An ideal circumstance would be doing a bunch of tests while controlling everything except one variable, (Say, specific GPU inside of a fixed TB3 enclosure, same TB cable, same laptop) and doing a bunch of tests. Then, repeating that with a few different circumstances. For example, all of those same tests with a different laptop connected to the eGPU enclosure with all those different GPUs... I have done this kind of work before (benchmarking CPU/GPU combos on desktop) and it's tedious and takes a lot of time so I don't suggest it as a trivial task. Just trying to outline what I imagine would be best.

 

If people would be willing to loan hardware, I'd be open to doing something like this, but I suspect my location would make shipping impractical and expensive. (Never mind the trust involved.) Up until now, I never thought about it, but I can try networking locally but I don't suspect it'll go very far.

To do: Create my signature with system and expected eGPU configuration information to give context to my posts. I have no builds.

.

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mac_editor
(@mac_editor)
Famed Member Moderator
Joined: 4 years ago
 
Posted by: @zovc

An ideal circumstance would be doing a bunch of tests while controlling everything except one variable, (Say, specific GPU inside of a fixed TB3 enclosure, same TB cable , same laptop) and doing a bunch of tests. Then, repeating that with a few different circumstances.

This is still harder to do on eGPUs because even one type of workload - games, can behave very differently on eGPUs vs. PC. Example: Forza Horizon 4. Changing just the GPU to see what the differences are honestly wouldn't help too much. You are more likely to find many comments across the web and especially on the eGPU subreddit, which mostly has misinformed people, saying stuff like "RTX 3080 is overkill for eGPU - something like a 2070S is a sweet spot" yada yada but that's not true. The answer is always "it depends" (on your specific workload). For example, if you were looking for Forza Horizon 4 performance specifically, you'll find a nice thread detailing info about that on this forum (its heavily bottlenecked on TB3). But you can't take that info as face value for other games. Benchmarks, etc. provide an approximation of performance to "expect" - its not safe to make this assumption with eGPUs.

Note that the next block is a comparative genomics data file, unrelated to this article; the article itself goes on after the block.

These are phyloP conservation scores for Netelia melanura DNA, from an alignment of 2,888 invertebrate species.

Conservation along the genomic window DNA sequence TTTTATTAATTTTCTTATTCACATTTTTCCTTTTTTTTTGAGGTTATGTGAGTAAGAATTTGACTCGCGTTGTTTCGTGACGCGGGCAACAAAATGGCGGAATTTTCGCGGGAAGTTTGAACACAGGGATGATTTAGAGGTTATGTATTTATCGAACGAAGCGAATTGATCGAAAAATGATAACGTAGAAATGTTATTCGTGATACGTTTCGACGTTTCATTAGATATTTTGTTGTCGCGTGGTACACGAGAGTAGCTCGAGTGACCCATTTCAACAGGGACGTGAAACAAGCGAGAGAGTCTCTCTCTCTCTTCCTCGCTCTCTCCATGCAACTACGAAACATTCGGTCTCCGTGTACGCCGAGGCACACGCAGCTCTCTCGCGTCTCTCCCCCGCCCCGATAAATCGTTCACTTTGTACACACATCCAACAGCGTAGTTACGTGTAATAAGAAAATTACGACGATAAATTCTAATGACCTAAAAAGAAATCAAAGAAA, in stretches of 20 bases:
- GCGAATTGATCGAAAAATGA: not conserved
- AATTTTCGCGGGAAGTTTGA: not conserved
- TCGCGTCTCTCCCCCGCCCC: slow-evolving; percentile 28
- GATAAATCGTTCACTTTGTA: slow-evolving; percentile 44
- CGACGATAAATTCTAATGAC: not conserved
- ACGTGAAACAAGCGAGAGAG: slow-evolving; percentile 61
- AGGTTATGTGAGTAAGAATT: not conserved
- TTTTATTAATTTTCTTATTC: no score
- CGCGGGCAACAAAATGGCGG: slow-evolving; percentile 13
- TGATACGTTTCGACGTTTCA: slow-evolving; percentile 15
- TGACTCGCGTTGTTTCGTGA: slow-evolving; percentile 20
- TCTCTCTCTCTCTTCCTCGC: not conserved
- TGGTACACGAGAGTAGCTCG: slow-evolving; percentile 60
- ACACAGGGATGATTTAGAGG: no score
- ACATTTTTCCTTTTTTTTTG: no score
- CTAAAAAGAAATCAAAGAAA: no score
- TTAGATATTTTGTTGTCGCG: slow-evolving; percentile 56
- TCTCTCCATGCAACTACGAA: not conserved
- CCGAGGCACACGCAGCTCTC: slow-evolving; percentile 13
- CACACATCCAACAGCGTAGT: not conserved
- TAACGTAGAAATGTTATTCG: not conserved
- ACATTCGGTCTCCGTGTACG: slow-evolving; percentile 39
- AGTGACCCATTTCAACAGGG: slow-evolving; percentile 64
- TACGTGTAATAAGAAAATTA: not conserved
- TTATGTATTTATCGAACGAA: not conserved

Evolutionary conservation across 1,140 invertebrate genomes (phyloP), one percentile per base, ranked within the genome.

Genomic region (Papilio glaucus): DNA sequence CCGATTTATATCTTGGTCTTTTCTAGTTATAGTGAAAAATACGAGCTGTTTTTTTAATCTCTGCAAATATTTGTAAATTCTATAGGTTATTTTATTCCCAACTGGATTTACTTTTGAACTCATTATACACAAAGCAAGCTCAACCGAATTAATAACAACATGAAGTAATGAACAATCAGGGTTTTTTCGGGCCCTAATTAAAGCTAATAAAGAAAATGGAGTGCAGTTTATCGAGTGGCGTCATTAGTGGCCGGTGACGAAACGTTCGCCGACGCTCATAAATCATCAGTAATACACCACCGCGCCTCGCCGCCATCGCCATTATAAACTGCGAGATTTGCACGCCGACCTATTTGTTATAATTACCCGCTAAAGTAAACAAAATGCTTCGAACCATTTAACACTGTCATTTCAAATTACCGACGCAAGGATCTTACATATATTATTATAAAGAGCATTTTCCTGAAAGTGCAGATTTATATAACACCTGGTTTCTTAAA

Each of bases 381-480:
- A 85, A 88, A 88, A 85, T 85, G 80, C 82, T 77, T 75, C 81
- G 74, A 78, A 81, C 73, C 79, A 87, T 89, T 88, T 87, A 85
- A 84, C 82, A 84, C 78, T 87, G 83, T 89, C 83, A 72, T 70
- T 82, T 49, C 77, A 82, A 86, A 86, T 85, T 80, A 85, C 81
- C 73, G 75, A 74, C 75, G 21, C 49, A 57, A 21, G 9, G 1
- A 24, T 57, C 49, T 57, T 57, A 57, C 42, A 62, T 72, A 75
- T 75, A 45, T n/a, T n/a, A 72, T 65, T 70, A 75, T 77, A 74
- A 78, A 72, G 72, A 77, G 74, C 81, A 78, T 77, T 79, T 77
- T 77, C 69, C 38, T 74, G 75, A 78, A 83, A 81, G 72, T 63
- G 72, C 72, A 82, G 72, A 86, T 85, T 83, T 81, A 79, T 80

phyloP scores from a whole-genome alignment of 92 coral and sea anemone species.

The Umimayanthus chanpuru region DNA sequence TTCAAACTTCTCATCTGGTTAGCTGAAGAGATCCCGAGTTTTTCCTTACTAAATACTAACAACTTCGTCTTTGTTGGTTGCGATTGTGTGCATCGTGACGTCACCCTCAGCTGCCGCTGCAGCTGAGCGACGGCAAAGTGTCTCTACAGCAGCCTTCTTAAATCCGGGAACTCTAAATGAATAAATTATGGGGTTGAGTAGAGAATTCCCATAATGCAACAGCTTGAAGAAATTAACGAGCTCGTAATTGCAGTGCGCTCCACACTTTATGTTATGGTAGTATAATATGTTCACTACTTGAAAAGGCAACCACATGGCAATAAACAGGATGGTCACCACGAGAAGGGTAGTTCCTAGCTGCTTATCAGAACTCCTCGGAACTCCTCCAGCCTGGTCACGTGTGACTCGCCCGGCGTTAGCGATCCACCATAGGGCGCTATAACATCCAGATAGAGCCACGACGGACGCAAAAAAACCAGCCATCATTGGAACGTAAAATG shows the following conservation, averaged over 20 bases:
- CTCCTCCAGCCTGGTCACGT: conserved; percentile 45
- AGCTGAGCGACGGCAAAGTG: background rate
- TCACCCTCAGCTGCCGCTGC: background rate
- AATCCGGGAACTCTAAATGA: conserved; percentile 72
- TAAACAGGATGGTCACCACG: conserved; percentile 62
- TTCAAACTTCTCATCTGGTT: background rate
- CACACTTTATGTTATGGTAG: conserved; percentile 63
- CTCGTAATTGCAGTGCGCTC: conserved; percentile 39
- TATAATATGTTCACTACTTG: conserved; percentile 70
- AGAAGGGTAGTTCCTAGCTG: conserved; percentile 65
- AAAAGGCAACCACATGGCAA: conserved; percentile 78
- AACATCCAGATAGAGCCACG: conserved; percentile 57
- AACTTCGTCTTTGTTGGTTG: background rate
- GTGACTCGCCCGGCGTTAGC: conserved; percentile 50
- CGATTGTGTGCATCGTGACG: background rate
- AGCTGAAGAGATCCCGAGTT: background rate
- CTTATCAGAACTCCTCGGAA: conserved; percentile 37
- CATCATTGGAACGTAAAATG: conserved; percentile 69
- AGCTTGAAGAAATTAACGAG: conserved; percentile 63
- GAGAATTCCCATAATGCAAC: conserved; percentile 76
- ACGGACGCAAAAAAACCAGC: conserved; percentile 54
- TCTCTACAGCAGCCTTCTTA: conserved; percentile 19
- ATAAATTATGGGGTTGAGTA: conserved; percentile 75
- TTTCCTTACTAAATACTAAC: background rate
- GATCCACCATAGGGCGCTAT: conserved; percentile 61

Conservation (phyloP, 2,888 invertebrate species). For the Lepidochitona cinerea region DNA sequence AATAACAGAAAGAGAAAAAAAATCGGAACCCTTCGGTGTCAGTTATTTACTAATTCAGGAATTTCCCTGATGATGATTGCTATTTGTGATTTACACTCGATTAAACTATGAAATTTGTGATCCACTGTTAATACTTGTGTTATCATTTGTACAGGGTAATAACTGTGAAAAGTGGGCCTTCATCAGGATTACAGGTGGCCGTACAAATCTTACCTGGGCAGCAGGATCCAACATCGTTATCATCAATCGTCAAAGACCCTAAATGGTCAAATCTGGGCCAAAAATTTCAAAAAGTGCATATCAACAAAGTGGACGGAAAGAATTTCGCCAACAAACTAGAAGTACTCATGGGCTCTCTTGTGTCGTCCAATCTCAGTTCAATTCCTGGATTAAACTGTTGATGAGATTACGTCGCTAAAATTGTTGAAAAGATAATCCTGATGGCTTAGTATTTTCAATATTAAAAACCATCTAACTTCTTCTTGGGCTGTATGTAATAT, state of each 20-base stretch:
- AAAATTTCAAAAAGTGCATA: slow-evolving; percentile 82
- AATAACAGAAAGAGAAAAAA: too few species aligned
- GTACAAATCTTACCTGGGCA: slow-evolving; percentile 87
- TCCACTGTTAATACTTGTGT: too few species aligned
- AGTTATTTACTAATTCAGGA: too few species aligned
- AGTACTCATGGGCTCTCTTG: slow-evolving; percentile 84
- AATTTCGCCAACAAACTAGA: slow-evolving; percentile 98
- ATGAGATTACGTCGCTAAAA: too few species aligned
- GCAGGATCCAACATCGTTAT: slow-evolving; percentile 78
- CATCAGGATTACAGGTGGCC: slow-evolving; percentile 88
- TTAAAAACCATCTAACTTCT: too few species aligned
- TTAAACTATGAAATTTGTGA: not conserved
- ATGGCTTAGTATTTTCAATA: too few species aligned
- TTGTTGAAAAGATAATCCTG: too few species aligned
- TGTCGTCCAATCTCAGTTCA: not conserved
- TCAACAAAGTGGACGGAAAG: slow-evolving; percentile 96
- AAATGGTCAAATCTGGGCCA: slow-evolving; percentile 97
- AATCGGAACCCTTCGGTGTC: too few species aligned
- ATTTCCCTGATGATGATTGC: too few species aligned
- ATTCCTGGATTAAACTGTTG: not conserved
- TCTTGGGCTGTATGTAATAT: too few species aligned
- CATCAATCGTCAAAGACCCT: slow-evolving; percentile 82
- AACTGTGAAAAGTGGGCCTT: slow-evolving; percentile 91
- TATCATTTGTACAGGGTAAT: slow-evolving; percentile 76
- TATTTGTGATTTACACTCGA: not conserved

I do understand your desire for more insight/data points though. Hope you can find a mix of things on this forum that can somewhat guide you in the right direction. Oh and if you have specific questions, I'm sure the forum members and I would be happy to help.

purge-wranglertbt-flashpurge-nvdaset-eGPU
Insights Into macOS Video Editing Performance

Master Threads:
2014 15-inch MacBook Pro 750M
2018 15-inch MacBook Pro

 
2019 13" MacBook Pro [8th,4C,U] + RX Vega 64 @ 32Gbps-TB3 (Mantiz Venus) + macOS 10.14.6 & Win10 [build link]  


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zovc
 zovc
(@zovc)
Eminent Member
Joined: 9 months ago
 

That makes sense, and I'm not surprised to hear it. But that makes me feel like this makes the 'roundup' thing I'm talking about even more valuable. That post is a pretty good disclaimer to lead all of the information with, along with the admission that one person (or one team) probably can't feasibly test everything.

 

I still believe it would be valuable to find the exceptions like this, as well as the 'rules' among more common things (assuming the large majority of games play a certain way with eGPUs) and outline those. Forza could be use as an example of "Here's an instance where PCI-e lanes/bandwidth matter a lot, for some reason." The investigative journalist in me wonders if we could ask the studio if they have any theories or insight as to why this might be the case.

To do: Create my signature with system and expected eGPU configuration information to give context to my posts. I have no builds.

.